Cube Safety Metrics: A True Story About a Work Trip to JSC

written by David Mixson

During a work trip to another NASA center, I asked the group I was eating lunch with to describe their center’s safety culture.

The most senior manager at the table spoke up immediately—shaking his head in disgust.

“It’s ridiculous. We’re told to focus on slips, trips, and falls because very few of us do anything more dangerous.”

Another person at the table turned to Bob and said:

“Bob, tell David what happened to you.”

Bob finished what he was eating and then proceeded to tell me a story of an event that happened to him a couple of years ago when he worked for a contractor.

“On the way to a meeting one morning, I broke my ankle stepping off a curb.”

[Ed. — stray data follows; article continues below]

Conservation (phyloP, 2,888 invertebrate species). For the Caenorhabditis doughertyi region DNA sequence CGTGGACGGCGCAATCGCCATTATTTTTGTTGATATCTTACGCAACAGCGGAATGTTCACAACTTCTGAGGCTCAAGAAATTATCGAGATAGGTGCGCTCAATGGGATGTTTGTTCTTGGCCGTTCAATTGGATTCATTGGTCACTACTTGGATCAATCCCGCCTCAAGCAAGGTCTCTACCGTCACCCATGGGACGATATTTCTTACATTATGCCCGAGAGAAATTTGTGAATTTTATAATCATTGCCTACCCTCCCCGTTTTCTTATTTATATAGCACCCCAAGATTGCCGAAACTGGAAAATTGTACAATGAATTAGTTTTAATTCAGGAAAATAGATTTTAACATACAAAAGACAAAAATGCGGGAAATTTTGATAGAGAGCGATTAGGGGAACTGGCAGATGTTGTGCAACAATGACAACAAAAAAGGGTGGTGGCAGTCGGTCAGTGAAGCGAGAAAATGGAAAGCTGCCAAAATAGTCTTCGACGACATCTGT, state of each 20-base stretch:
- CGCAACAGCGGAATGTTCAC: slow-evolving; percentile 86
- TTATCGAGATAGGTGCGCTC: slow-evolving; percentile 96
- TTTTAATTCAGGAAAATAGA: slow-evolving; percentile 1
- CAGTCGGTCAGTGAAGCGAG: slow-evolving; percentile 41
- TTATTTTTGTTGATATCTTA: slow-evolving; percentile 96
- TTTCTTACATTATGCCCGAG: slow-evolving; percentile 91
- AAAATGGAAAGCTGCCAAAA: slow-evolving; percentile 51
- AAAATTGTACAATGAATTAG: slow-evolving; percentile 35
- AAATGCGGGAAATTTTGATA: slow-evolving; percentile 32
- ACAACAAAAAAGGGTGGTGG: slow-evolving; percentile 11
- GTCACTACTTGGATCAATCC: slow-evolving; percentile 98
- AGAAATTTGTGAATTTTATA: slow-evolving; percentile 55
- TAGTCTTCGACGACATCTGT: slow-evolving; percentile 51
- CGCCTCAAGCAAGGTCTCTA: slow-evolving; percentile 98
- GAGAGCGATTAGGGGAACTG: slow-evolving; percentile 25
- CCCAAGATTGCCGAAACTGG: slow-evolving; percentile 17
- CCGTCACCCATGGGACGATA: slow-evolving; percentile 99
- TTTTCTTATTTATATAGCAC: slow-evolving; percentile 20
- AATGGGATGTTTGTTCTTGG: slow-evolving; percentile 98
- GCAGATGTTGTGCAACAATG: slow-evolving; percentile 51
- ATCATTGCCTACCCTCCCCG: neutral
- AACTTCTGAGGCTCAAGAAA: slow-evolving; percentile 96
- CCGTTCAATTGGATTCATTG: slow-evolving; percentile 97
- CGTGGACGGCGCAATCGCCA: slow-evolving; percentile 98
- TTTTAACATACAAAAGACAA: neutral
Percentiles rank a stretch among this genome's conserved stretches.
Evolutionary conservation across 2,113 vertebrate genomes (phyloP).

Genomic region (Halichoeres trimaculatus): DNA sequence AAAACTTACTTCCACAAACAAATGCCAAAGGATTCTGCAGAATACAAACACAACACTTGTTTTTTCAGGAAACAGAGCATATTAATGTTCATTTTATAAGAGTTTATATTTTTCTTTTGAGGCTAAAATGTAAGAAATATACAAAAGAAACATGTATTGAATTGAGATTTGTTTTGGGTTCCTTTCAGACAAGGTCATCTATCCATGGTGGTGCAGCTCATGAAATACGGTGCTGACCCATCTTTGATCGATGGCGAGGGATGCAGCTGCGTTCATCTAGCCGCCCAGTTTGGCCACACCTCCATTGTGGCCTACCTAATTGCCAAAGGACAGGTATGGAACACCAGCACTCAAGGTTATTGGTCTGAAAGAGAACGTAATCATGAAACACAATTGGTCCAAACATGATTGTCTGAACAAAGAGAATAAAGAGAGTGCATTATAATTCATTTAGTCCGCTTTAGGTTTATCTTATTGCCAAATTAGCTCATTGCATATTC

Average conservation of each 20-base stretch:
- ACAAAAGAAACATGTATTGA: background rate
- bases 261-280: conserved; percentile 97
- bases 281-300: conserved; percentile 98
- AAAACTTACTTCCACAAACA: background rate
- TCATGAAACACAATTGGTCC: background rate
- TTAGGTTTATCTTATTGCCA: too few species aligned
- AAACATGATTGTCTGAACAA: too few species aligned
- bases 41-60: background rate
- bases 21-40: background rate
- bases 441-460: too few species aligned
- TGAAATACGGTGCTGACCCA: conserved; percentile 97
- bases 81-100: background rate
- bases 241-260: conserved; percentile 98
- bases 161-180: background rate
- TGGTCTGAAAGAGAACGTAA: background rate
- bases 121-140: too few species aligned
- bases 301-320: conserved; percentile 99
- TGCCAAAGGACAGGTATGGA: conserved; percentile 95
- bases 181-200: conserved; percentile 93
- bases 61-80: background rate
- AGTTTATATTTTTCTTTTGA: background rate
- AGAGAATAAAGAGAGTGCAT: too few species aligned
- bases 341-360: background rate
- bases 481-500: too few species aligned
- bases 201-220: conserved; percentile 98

Bob looked down at his food and sighed in disbelief as he continued. 

“A senior manager for the company I worked for called me later that afternoon and told me that I needed to come into work the next day for at least one hour so it wouldn’t count against the company’s safety metrics. 

“From his tone, I didn’t feel like I had a choice—so I loaded up on pain meds and hobbled into work for one hour the next day.

“While I was at work, my boss thanked me and told me I could take off for as long as I needed to since I came in for one hour.”

I don’t blame companies for playing within the rules NASA has established. I blame NASA for making cube safety statistics an evaluation factor for winning million-dollar contracts.

Having served on two Source Evaluation Boards (SEBs), I can tell you this. If you want to punish the company you work for (for whatever reason), twist an ankle at work and be out for a couple of weeks. They’ll have a harder time winning future NASA contracts.

And that’s not right.

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About the Author

David Mixson writes about Old Space and New Space. He worked as an engineer at NASA for more than thirty years and is the author of three books.

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